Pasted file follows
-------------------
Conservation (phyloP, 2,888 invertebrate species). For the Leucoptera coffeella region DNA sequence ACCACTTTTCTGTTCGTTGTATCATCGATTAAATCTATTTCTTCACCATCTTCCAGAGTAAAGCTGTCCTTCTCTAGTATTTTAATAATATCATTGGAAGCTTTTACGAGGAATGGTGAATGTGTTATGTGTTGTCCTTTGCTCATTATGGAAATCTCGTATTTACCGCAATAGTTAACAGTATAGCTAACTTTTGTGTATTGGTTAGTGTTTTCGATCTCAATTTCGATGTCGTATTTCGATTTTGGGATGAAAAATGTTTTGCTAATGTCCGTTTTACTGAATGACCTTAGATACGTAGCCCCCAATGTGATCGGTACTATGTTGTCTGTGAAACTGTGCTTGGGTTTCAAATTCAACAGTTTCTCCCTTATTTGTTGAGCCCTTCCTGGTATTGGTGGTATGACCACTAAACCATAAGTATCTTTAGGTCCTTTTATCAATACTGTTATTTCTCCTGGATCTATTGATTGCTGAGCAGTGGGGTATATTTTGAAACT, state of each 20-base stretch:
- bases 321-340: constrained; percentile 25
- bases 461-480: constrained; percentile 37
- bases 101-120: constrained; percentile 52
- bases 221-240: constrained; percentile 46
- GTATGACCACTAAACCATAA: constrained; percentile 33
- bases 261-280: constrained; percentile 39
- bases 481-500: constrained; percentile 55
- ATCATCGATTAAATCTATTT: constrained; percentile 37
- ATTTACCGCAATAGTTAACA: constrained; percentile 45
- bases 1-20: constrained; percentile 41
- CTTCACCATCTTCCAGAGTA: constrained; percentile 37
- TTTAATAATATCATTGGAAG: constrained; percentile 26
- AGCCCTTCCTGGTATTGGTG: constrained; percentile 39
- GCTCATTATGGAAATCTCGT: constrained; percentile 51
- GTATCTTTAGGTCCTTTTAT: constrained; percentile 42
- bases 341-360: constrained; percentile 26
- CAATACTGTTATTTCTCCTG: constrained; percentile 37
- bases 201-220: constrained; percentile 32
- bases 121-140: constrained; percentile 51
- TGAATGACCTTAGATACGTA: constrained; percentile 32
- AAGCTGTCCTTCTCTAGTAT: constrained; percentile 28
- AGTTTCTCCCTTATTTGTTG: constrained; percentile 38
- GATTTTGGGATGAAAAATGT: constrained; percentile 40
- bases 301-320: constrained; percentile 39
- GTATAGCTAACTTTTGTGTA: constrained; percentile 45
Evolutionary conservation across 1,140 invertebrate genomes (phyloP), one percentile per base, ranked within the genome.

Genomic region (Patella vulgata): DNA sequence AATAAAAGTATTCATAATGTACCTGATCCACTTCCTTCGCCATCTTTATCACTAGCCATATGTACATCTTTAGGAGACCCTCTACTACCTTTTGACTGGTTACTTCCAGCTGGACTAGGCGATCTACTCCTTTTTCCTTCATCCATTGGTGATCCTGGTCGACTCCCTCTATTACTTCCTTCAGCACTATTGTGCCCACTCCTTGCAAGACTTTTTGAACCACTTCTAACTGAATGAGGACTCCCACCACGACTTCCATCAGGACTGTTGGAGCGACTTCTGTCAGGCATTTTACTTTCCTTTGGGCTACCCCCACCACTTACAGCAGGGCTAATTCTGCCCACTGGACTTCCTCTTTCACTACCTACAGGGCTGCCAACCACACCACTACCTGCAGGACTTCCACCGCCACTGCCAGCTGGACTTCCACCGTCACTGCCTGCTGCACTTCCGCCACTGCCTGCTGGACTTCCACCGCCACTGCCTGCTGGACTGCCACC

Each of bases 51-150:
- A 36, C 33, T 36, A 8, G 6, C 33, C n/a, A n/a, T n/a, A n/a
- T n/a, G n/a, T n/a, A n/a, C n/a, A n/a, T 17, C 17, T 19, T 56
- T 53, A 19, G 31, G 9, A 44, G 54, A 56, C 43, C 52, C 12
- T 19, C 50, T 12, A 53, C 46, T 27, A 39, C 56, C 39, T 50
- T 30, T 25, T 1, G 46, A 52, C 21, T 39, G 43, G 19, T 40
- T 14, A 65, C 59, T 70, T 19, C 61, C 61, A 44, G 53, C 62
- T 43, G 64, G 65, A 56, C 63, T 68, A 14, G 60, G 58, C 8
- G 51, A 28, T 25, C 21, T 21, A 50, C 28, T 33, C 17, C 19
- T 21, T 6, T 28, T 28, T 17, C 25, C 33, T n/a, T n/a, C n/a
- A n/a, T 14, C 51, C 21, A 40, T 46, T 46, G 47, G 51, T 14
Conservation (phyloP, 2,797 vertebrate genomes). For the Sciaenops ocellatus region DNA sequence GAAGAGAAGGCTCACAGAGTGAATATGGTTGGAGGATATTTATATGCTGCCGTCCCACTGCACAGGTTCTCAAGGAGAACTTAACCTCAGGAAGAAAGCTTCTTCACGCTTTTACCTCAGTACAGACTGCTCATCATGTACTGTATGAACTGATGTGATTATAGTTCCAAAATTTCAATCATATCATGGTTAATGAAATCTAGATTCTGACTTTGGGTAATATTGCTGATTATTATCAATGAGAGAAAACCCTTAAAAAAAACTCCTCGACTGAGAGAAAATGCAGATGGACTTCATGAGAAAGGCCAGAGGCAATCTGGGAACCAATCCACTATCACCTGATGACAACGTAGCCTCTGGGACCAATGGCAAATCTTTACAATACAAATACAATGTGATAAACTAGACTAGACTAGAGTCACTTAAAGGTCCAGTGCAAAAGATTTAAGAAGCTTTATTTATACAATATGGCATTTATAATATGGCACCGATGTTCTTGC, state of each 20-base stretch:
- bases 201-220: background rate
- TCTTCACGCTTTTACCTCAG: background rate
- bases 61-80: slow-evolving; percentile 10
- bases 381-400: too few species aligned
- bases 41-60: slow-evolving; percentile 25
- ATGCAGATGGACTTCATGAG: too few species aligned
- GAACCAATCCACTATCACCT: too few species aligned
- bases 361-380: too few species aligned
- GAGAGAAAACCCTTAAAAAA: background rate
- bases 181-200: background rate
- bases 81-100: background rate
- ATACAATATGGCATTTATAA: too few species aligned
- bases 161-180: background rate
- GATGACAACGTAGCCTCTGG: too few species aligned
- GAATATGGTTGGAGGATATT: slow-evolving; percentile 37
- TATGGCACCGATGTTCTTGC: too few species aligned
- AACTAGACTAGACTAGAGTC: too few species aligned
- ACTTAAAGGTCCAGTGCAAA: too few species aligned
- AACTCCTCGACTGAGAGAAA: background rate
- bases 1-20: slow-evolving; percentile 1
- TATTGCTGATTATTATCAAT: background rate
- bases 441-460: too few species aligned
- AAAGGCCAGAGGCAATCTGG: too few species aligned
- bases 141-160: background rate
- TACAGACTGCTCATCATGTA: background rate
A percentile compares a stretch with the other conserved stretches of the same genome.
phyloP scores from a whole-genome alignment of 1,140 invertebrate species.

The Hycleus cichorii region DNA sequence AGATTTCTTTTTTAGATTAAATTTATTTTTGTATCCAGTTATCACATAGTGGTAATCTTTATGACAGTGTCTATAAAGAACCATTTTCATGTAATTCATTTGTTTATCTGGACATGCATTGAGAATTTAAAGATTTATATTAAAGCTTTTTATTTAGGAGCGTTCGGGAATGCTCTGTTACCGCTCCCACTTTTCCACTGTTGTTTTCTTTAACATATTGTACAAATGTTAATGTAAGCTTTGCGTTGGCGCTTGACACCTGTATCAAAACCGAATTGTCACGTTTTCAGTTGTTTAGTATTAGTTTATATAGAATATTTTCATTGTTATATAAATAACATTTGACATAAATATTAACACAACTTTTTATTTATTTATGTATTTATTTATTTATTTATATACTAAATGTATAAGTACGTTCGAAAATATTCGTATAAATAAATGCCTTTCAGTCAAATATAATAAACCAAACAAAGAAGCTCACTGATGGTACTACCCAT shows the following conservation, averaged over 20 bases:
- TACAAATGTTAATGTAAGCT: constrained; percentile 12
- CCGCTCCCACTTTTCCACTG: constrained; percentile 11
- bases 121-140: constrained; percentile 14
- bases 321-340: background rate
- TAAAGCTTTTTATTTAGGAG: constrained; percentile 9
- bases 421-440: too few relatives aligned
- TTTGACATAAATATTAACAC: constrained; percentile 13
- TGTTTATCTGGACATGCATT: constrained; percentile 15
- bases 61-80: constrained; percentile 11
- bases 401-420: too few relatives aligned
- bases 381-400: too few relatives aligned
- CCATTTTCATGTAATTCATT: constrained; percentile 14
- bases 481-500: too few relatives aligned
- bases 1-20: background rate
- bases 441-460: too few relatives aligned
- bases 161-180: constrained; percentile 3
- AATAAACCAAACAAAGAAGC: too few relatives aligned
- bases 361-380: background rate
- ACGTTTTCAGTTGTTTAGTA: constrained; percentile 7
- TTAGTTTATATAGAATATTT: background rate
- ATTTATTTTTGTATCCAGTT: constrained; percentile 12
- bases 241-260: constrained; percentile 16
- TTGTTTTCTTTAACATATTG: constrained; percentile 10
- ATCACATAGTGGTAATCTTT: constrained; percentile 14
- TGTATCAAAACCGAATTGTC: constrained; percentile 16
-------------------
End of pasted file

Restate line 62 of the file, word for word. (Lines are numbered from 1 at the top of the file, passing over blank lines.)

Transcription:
- bases 441-460: too few species aligned